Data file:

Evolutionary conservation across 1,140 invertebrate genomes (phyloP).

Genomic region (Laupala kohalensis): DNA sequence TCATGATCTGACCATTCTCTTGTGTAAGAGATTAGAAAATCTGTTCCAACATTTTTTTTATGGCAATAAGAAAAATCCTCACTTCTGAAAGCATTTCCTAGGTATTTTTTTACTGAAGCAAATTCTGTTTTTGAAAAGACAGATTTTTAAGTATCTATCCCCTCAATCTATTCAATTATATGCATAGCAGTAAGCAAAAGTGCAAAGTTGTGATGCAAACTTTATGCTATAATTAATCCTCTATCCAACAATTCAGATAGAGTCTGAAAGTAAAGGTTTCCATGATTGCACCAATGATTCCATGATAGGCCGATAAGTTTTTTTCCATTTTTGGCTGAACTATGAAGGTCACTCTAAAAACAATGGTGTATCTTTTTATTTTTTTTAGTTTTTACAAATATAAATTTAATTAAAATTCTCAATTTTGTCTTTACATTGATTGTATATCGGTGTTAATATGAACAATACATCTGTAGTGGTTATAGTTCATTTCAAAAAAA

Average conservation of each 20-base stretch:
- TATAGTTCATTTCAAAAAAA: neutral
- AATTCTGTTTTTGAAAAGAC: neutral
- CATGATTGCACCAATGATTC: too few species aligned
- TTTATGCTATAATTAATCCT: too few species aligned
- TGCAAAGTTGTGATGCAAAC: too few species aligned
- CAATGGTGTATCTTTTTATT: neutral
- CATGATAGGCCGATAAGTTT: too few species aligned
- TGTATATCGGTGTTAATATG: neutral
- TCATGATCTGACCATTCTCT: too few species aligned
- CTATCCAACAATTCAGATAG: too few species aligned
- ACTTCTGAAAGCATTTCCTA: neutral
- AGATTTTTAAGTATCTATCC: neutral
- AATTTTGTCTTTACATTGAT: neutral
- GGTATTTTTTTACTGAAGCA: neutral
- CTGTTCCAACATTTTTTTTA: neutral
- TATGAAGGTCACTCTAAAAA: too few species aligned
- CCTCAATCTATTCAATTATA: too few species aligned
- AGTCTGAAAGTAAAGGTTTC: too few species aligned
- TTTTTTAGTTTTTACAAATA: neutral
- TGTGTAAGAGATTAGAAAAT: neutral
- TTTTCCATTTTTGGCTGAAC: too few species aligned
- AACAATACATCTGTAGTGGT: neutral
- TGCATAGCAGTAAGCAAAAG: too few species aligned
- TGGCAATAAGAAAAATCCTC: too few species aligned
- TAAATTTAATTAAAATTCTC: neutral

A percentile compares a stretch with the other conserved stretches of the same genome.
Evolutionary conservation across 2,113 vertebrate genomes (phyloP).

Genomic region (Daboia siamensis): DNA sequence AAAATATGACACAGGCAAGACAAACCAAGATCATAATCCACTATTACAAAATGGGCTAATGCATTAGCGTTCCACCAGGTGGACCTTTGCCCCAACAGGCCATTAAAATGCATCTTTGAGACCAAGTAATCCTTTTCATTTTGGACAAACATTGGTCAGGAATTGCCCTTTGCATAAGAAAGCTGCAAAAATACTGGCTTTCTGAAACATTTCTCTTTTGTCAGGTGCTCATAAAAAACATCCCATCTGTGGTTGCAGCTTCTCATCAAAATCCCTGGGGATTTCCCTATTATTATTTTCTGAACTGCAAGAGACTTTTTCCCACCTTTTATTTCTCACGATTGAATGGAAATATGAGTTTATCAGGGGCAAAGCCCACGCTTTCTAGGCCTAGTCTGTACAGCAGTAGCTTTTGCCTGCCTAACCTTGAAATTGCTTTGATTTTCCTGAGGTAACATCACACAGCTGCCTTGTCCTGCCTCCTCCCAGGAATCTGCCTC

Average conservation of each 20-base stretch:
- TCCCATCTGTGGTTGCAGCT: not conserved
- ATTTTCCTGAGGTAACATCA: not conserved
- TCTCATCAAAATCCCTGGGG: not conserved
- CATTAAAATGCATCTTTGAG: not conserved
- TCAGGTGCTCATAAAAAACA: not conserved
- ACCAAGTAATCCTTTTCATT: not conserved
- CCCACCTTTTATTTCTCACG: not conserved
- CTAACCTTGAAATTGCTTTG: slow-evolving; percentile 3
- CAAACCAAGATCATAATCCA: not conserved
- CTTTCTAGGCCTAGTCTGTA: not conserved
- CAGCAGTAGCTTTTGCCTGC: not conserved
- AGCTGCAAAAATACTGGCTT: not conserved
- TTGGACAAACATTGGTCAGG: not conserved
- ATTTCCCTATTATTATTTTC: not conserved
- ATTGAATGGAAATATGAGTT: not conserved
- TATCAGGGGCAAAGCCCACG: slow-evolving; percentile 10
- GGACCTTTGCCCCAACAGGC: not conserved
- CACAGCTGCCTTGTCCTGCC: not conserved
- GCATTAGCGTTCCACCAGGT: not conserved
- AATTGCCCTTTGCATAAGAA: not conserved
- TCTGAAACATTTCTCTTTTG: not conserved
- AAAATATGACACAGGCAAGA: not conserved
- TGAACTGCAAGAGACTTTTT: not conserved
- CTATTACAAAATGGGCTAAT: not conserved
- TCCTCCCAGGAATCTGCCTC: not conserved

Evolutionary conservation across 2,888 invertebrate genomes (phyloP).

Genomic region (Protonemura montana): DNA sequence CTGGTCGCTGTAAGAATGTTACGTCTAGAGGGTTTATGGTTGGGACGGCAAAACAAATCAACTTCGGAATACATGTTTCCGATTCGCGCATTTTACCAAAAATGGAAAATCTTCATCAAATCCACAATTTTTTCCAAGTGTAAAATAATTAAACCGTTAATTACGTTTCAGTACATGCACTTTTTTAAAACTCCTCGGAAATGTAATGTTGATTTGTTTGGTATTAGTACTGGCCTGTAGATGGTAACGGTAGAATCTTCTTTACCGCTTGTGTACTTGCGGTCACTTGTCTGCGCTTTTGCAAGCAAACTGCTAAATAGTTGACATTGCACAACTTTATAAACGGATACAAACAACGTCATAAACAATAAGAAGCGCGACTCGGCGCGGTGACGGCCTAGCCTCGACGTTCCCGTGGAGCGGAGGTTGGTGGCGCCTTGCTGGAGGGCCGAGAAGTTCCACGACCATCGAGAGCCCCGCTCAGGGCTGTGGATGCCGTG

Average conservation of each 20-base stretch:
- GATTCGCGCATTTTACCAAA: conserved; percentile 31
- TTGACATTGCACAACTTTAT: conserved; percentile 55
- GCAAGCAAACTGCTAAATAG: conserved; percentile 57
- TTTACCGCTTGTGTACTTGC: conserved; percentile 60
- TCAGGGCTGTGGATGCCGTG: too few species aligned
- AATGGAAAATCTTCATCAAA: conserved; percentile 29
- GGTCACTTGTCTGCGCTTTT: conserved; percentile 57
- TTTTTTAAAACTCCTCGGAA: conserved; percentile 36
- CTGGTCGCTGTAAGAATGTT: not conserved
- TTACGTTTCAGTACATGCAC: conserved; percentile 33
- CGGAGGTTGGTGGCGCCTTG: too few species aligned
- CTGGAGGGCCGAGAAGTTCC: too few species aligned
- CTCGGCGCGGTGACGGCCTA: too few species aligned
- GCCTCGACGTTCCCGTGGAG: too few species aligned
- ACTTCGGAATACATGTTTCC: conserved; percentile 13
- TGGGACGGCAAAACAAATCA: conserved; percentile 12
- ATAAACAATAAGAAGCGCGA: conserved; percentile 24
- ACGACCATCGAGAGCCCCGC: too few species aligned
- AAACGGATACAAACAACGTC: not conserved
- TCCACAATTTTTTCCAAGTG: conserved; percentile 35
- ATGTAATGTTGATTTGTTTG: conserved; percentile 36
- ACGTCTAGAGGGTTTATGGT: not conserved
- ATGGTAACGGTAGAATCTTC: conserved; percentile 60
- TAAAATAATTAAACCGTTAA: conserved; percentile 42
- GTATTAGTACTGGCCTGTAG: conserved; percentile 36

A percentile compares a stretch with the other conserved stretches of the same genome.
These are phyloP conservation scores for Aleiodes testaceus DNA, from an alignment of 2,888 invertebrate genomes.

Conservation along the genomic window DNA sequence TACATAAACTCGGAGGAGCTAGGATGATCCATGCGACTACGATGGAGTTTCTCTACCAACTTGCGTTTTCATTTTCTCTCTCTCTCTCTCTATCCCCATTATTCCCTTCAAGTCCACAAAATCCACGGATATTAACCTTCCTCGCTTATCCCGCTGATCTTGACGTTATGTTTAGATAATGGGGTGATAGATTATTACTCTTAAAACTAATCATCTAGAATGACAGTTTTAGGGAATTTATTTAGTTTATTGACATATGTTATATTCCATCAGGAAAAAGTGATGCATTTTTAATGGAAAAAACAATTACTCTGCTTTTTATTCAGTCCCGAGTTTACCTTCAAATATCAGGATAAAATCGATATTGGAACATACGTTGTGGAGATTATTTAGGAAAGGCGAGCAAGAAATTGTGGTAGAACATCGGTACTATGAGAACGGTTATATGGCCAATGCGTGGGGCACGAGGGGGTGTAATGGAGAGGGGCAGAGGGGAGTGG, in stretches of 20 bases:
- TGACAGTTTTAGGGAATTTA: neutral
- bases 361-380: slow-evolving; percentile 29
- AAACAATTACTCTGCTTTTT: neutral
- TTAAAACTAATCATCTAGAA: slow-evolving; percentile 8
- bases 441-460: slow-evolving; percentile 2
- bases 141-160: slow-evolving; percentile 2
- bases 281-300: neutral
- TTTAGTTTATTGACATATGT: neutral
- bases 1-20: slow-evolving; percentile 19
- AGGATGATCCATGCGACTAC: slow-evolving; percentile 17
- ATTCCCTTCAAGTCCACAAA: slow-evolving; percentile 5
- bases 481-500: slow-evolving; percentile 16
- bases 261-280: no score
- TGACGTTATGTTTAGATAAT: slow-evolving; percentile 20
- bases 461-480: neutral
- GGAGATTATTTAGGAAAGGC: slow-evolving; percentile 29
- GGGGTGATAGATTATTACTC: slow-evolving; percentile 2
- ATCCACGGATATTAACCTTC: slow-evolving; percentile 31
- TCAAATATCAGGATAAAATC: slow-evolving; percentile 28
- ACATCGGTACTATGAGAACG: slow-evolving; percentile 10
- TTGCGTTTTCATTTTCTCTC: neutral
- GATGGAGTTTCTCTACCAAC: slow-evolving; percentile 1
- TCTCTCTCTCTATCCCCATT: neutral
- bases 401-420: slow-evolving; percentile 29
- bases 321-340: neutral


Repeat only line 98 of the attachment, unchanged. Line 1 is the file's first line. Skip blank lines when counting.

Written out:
- AGGATGATCCATGCGACTAC: slow-evolving; percentile 17